Title: Retrotransposon RNA expression and evidence for retrotransposition events in human oocytes
Authors: Georgiou, Ioannis
Noutsopoulos, Dimitrios
Dimitriadou, Eftychia
Markopoulos, Georgios
Apergi, Anastasia
Lazaros, Leandros
Vaxevanoglou, Terpsi
Pantos, Kostas
Syrrou, Maria
Tzavaras, Theodore # ×
Issue Date: Apr-2009
Publisher: IRL Press
Series Title: Human Molecular Genetics vol:18 issue:7 pages:1221-8
Article number: 10.1093/hmg/ddp022
Abstract: Although human diseases of retrotransposition-derived etiology have been documented, retrotransposon RNA expression and the occurrence of retrotransposition events in the human oocyte are not studied. We investigated the RNA expression of L1 and HERV-K10 retrotransposons in human oocytes by RT-PCR analysis with designed primers. Using denucleated germinal vesicles (GVs), we detected RT-PCR products of expressed L1, HERV-K10 and, unexpectedly, SINE-R, VNTR and Alu (SVA) retrotransposons. Their transcript specificities were identified as such following RNA-FISH and their origin by cloning and sequence alignment analyses. Assessing the expression level in comparison with somatic cells by densitometry analysis, we found that although in normal lymphocytes and transformed HeLa cells their profile was in an order of L1 > HERV-K10 > SVA, remarkably this was reversed in oocytes. To investigate whether de novo retrotransposition events occur and reverse transcriptases are expressed in the human oocyte, we introduced in GVs either a retrotransposition active human L1 or mouse reverse transcriptase deficient-VL30 retrotransposon tagged with an EGFP-based retrotransposition cassette. Interestingly, in both the cases, we observed EGFP-positive oocytes, associated with an abnormal morphology for L1 and granulation for VL30, and the retrotransposition events were confirmed by PCR. Our results: (i) show that L1, HERV-K10 and SVA retrotransposons are transcriptionally expressed and (ii) provide evidence, for the first time, for retrotransposition events occurring in the human oocyte. These findings suggest that both, network of retrotransposon transcripts and controlled retrotranspositions, might serve important functions required for oocyte development and fertilization while the uncontrolled ones might explain the onset of genetic disorders.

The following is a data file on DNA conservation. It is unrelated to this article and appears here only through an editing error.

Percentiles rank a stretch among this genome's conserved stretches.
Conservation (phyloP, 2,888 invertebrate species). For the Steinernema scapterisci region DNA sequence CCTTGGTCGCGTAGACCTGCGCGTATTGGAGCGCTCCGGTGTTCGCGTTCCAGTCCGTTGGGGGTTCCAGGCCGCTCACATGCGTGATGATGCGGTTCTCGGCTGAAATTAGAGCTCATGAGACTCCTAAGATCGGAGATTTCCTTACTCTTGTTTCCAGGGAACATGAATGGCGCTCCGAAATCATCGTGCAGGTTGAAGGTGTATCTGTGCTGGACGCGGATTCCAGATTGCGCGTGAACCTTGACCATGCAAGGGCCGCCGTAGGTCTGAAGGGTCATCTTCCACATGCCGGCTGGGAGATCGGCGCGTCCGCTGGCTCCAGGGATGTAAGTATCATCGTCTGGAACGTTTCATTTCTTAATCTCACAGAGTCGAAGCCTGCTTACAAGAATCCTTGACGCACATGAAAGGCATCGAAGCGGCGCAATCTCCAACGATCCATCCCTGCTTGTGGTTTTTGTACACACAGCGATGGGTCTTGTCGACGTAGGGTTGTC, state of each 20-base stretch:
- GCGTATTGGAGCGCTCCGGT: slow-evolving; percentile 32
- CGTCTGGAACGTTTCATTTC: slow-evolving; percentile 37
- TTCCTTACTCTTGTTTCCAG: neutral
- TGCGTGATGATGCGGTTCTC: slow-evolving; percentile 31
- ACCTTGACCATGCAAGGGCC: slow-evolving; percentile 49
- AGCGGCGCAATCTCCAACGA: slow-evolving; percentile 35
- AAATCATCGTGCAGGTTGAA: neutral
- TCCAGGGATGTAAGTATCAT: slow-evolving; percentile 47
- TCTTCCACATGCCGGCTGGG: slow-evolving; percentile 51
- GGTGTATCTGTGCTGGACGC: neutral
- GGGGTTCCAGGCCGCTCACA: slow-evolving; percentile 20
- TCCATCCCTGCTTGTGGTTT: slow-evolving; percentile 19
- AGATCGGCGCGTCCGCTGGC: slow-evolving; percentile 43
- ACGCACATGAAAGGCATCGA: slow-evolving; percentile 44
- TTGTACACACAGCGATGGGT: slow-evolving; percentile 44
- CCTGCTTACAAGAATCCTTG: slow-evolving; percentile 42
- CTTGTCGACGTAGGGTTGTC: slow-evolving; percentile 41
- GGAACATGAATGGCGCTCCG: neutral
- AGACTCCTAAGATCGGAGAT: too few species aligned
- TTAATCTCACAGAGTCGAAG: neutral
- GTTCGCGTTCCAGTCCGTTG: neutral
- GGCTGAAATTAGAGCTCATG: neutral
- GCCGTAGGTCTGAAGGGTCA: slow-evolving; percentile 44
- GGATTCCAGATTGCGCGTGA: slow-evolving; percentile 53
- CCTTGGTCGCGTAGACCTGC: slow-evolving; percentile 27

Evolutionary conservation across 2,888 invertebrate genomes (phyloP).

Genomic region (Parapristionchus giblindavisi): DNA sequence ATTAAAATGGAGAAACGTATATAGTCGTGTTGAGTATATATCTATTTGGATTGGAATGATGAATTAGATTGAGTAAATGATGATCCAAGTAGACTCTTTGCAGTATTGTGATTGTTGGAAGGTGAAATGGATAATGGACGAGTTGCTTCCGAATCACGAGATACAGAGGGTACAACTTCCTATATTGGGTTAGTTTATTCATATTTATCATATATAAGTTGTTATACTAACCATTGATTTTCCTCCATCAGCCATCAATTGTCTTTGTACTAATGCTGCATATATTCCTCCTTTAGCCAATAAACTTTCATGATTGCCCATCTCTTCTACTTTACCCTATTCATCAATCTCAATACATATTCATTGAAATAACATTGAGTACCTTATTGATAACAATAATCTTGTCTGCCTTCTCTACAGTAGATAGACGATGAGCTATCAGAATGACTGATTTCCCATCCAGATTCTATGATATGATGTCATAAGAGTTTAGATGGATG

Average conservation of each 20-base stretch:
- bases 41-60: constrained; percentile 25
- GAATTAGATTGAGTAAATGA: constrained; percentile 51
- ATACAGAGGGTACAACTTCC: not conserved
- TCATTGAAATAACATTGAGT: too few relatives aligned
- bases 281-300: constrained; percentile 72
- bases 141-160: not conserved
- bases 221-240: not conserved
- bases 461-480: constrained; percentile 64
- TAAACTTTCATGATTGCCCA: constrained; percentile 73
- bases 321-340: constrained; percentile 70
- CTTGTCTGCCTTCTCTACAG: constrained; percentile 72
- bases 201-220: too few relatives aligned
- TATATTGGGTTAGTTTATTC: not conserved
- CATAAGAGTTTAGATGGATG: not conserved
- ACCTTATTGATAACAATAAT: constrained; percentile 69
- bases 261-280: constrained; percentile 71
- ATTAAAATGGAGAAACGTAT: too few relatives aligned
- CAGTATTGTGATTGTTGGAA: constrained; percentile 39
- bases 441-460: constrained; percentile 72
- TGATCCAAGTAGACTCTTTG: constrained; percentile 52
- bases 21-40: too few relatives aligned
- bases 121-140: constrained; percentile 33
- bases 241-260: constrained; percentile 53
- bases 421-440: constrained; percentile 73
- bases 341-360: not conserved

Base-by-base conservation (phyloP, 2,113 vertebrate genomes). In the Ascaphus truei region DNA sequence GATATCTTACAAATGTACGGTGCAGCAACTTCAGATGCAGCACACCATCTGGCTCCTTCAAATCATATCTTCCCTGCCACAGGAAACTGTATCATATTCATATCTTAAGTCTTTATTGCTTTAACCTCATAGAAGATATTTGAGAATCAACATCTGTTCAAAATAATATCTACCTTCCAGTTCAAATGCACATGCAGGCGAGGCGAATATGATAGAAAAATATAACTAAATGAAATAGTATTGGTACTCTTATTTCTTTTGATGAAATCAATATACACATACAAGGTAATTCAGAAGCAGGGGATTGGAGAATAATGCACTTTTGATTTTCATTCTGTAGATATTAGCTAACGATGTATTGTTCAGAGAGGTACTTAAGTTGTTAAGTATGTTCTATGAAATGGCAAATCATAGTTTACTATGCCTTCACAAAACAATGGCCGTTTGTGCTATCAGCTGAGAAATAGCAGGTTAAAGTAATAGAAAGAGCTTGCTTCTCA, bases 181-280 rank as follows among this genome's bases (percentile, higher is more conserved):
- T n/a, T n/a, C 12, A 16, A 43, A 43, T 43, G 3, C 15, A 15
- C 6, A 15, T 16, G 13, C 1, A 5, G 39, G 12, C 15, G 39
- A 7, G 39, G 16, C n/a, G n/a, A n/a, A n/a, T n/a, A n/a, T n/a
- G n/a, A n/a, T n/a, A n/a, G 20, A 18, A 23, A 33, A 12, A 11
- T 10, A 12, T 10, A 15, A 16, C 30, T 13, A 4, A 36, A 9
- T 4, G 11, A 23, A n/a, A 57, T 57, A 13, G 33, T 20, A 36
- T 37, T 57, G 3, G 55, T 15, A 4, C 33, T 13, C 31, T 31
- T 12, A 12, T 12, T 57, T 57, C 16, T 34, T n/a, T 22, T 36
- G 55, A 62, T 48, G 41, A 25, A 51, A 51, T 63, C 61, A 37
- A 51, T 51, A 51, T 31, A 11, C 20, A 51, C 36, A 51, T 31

ISSN: 0964-6906
Publication status: published
KU Leuven publication type: IT
Appears in Collections:Non-KU Leuven Association publications
× corresponding author
# (joint) last author

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